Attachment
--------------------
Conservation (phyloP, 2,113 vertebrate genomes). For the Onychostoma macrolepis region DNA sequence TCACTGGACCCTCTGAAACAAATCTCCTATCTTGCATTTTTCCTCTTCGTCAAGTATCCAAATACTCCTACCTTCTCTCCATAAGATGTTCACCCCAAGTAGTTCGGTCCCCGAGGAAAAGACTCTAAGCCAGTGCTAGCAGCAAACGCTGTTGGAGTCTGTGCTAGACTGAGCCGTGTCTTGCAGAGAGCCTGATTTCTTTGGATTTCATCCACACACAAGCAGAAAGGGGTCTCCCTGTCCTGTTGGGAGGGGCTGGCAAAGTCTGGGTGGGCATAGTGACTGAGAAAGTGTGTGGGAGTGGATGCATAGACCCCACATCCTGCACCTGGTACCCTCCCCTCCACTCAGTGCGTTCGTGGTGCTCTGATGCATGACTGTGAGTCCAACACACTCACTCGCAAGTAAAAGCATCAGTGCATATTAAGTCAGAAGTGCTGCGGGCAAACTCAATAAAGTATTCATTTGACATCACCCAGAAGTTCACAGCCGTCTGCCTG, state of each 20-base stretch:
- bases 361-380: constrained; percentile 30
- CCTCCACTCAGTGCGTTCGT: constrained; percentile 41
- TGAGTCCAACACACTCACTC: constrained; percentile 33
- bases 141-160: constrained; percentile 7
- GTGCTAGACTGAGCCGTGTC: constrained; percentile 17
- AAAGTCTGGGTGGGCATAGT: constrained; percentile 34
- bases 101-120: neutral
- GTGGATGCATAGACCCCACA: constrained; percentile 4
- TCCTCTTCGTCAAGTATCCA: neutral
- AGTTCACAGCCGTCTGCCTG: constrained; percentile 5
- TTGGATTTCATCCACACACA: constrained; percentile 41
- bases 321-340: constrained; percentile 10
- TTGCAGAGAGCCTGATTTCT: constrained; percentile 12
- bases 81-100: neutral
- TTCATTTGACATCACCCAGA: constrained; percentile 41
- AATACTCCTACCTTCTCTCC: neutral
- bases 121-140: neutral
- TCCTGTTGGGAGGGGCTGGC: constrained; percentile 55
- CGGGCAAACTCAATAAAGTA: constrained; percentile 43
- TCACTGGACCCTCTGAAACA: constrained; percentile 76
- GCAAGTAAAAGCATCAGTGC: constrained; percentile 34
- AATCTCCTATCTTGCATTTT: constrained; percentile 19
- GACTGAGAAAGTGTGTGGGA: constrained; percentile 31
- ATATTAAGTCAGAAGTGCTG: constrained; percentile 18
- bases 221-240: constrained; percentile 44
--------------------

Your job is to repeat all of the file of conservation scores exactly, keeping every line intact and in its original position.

Conservation (phyloP, 2,113 vertebrate genomes). For the Onychostoma macrolepis region DNA sequence TCACTGGACCCTCTGAAACAAATCTCCTATCTTGCATTTTTCCTCTTCGTCAAGTATCCAAATACTCCTACCTTCTCTCCATAAGATGTTCACCCCAAGTAGTTCGGTCCCCGAGGAAAAGACTCTAAGCCAGTGCTAGCAGCAAACGCTGTTGGAGTCTGTGCTAGACTGAGCCGTGTCTTGCAGAGAGCCTGATTTCTTTGGATTTCATCCACACACAAGCAGAAAGGGGTCTCCCTGTCCTGTTGGGAGGGGCTGGCAAAGTCTGGGTGGGCATAGTGACTGAGAAAGTGTGTGGGAGTGGATGCATAGACCCCACATCCTGCACCTGGTACCCTCCCCTCCACTCAGTGCGTTCGTGGTGCTCTGATGCATGACTGTGAGTCCAACACACTCACTCGCAAGTAAAAGCATCAGTGCATATTAAGTCAGAAGTGCTGCGGGCAAACTCAATAAAGTATTCATTTGACATCACCCAGAAGTTCACAGCCGTCTGCCTG, state of each 20-base stretch:
- bases 361-380: constrained; percentile 30
- CCTCCACTCAGTGCGTTCGT: constrained; percentile 41
- TGAGTCCAACACACTCACTC: constrained; percentile 33
- bases 141-160: constrained; percentile 7
- GTGCTAGACTGAGCCGTGTC: constrained; percentile 17
- AAAGTCTGGGTGGGCATAGT: constrained; percentile 34
- bases 101-120: neutral
- GTGGATGCATAGACCCCACA: constrained; percentile 4
- TCCTCTTCGTCAAGTATCCA: neutral
- AGTTCACAGCCGTCTGCCTG: constrained; percentile 5
- TTGGATTTCATCCACACACA: constrained; percentile 41
- bases 321-340: constrained; percentile 10
- TTGCAGAGAGCCTGATTTCT: constrained; percentile 12
- bases 81-100: neutral
- TTCATTTGACATCACCCAGA: constrained; percentile 41
- AATACTCCTACCTTCTCTCC: neutral
- bases 121-140: neutral
- TCCTGTTGGGAGGGGCTGGC: constrained; percentile 55
- CGGGCAAACTCAATAAAGTA: constrained; percentile 43
- TCACTGGACCCTCTGAAACA: constrained; percentile 76
- GCAAGTAAAAGCATCAGTGC: constrained; percentile 34
- AATCTCCTATCTTGCATTTT: constrained; percentile 19
- GACTGAGAAAGTGTGTGGGA: constrained; percentile 31
- ATATTAAGTCAGAAGTGCTG: constrained; percentile 18
- bases 221-240: constrained; percentile 44